It’s taken £7.75m and five years of blood, sweat and tears from hundreds of individuals and organisations, but finally, the new St Albans Museum + Gallery and opened to the public on 8 June 2018.
And, when you walk through its doors, under the familiar Georgian pillars, you can see every penny of the money that was spent transforming the old Town Hall building into a major centre for arts and culture.
This project has been made possible through the Heritage Lottery Fund (HLF) which gave £2.8m of funding and the St Albans City and District council which gave a further £3.3m towards realising this project. The raising of the remainder of the money needed (£1.7m) was a masterclass in the local community getting together to make something happen.
Led by St Albans Museums and Galleries Trust, it took the passion, persuasion and sheer determination of many including those from St Albans City & District Council and the University of Hertfordshire who have lived and breathed the project since before the bid was submitted to the HLF in 2013. The Trust and its partners have worked closely with organisations such as the Arts Council England, the Garfield Weston Foundation, and many local individuals to continue raising funds towards the ambitious project.
Over 1,600 local residents have become part of the St Albans story themselves; by paying £250 to have their name, or that of a loved one, inscribed on limited edition bespoke oak panels based on the historic wooden panels in the Courtroom and the graffiti left by prisoners in the cells. This idea alone raised nearly £400,000.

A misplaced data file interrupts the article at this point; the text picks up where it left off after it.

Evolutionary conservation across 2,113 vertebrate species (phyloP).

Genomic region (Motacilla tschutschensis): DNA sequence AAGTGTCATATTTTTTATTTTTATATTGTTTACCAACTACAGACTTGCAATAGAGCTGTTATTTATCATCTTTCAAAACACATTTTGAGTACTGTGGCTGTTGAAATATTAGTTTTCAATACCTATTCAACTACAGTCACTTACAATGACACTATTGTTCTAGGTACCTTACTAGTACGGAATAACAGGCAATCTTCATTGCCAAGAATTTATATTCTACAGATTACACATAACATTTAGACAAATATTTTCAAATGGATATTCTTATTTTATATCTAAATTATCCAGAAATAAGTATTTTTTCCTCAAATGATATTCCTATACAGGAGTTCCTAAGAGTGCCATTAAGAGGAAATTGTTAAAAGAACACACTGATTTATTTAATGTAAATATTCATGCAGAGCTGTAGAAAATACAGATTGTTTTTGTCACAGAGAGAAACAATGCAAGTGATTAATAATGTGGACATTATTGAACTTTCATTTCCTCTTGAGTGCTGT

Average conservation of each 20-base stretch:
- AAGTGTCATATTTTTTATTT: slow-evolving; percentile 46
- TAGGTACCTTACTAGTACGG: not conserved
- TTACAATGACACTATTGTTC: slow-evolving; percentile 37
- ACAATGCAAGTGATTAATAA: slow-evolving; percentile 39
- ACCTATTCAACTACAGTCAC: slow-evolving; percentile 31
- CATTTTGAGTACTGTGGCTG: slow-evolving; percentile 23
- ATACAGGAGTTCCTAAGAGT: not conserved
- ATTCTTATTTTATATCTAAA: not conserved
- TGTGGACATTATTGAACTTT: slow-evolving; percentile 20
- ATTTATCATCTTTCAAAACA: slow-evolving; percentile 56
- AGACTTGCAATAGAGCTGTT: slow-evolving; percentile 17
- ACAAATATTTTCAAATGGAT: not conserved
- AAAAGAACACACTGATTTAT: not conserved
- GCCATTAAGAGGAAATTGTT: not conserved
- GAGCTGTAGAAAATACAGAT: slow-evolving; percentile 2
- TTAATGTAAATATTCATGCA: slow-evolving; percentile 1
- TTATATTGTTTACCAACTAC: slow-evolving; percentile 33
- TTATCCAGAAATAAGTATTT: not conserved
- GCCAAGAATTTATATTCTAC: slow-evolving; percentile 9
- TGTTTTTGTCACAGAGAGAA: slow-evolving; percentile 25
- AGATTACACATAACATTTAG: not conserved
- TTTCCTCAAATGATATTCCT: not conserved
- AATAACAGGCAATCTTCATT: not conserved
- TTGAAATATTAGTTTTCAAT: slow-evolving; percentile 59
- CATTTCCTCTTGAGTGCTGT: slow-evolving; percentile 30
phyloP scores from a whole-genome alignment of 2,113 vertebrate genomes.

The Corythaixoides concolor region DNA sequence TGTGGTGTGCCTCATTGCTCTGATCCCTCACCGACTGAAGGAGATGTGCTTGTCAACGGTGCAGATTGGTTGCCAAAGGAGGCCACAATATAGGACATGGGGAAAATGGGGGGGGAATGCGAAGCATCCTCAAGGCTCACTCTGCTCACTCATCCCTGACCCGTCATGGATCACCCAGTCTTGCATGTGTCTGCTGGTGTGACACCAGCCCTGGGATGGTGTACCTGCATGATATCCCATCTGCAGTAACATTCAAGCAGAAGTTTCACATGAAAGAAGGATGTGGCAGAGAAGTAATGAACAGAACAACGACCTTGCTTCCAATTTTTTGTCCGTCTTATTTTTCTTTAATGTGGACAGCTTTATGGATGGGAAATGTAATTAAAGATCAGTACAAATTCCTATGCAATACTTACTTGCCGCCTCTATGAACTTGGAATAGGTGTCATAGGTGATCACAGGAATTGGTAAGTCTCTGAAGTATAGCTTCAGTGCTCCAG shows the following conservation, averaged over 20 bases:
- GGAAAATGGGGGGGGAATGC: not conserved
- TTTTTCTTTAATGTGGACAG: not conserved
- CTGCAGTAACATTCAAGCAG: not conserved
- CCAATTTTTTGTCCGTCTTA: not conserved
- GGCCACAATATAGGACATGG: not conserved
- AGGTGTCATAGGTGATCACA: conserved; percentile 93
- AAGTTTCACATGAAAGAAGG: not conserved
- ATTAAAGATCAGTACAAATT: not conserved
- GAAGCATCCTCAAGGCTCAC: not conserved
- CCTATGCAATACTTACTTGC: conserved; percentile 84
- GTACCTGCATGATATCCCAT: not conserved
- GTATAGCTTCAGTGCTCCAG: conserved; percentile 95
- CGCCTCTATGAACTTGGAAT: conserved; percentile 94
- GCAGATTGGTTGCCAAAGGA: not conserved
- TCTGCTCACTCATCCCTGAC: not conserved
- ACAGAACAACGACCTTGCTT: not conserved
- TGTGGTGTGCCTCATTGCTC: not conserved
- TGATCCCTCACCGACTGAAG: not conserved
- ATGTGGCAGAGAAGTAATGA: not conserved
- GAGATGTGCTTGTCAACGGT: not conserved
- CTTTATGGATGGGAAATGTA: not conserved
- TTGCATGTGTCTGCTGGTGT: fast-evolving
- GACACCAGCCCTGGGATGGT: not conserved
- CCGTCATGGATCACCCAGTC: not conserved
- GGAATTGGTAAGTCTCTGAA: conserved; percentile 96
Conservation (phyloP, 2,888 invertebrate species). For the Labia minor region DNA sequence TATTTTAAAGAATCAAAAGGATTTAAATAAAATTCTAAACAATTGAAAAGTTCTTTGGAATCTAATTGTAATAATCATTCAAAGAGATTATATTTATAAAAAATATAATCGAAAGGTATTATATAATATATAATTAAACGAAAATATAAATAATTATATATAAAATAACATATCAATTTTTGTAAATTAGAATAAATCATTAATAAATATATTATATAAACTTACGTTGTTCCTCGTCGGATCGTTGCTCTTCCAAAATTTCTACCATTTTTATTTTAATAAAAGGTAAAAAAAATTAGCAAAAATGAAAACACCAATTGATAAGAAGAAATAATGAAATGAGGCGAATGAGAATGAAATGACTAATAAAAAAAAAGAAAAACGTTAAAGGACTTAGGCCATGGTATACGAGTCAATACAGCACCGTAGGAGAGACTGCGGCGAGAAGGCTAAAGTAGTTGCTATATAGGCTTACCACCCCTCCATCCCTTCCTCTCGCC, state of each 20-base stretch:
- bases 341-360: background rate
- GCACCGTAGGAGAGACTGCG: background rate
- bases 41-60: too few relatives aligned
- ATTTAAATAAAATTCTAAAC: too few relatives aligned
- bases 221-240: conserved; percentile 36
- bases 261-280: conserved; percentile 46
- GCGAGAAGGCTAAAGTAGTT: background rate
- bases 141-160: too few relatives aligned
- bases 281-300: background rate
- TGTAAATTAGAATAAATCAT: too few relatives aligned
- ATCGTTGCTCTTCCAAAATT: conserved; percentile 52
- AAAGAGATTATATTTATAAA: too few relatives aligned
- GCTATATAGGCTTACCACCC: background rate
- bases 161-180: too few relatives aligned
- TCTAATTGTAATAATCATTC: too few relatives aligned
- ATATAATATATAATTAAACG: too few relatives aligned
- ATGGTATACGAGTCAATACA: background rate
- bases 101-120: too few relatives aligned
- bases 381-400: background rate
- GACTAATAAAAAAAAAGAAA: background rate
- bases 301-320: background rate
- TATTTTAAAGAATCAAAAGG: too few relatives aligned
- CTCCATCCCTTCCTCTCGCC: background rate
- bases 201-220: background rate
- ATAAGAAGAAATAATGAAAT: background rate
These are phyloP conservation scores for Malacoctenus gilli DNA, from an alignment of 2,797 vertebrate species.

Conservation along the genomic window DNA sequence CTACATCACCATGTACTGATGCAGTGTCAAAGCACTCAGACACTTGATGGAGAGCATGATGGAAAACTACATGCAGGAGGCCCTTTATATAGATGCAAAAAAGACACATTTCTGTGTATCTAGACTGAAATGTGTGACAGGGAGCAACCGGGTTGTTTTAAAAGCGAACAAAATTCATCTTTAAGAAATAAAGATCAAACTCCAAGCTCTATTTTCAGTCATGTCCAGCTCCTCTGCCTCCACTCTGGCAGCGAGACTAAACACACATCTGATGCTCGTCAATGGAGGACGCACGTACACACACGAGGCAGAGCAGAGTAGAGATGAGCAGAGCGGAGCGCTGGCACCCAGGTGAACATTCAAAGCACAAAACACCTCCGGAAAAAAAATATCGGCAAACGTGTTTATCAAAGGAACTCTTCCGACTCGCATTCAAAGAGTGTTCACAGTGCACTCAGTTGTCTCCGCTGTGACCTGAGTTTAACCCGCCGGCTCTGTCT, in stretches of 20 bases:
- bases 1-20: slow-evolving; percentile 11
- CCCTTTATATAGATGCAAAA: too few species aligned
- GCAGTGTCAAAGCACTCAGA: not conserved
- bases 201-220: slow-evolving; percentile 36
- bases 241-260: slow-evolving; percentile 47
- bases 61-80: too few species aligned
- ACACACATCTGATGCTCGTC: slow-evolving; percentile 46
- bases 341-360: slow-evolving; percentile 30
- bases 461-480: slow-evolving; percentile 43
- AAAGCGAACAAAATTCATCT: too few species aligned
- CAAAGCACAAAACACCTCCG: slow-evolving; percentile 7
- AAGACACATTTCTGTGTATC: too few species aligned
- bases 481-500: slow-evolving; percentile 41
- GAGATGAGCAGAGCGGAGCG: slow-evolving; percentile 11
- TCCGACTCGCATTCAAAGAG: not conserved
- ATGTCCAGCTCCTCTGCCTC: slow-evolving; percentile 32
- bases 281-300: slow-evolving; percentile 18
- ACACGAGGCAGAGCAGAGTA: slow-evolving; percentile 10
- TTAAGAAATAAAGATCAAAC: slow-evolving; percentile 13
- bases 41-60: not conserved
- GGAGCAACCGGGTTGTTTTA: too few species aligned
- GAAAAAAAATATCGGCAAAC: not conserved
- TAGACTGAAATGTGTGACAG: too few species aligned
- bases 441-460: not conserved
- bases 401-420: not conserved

Cllr Annie Brewster, (Mayor of St Albans at the start of the project)
“We are so proud of the community drive to deliver what, clearly, people believe this city deserves. We had a once-in-a-lifetime opportunity to transform this jewel-in-the-crown for those who live, visit and work in St Albans by creating a central focal point for culture. We are a relatively small city, but we pack a huge historical punch – and we can now show our heritage off to the world.”
The construction work in progress
The Georgian Grade ll* listed Town Hall always had the potential to be beautifully restored.
Built in 1831, the building itself is part of the story of St Albans. It has one of the few pre-Victorian court rooms in existence, complete with atmospheric subterranean prison cells. It also boasts a huge assembly room, with impossibly high-ceilings adorned with beautiful coving and a balcony overlooking St Peter’s street. All these areas have been exquisitely restored. The giant gold framed mirrors reflect the hours of painstaking work spent painting rose gold detail on the ceiling and walls, and the newly fitted lavish gold and crystal chandeliers recently custom-made in Venice.
This Assembly Room now presents pieces from internationally acclaimed artist Susie MacMurray, known for her dramatic installations in historic buildings.
The ground floor reception area and sweeping staircase, unassuming before, now has the wow factor and is fit for purpose to house a permanent exhibition showcasing over 2,000 years of St Albans’s remarkable heritage and celebrating the famous sons and daughters of this historic city.
Clever design by the award-winning architects, John McAslan + Partners, has resulted in new parts to the building including a temperature-controlled and secure basement gallery (the Weston Gallery) which had been hand excavated to create a gallery which can now host national touring exhibitions and contemporary art shows.
Glazed links have been added to the first floor meaning visitors can walk around the entire building while taking in wonderful views of the city.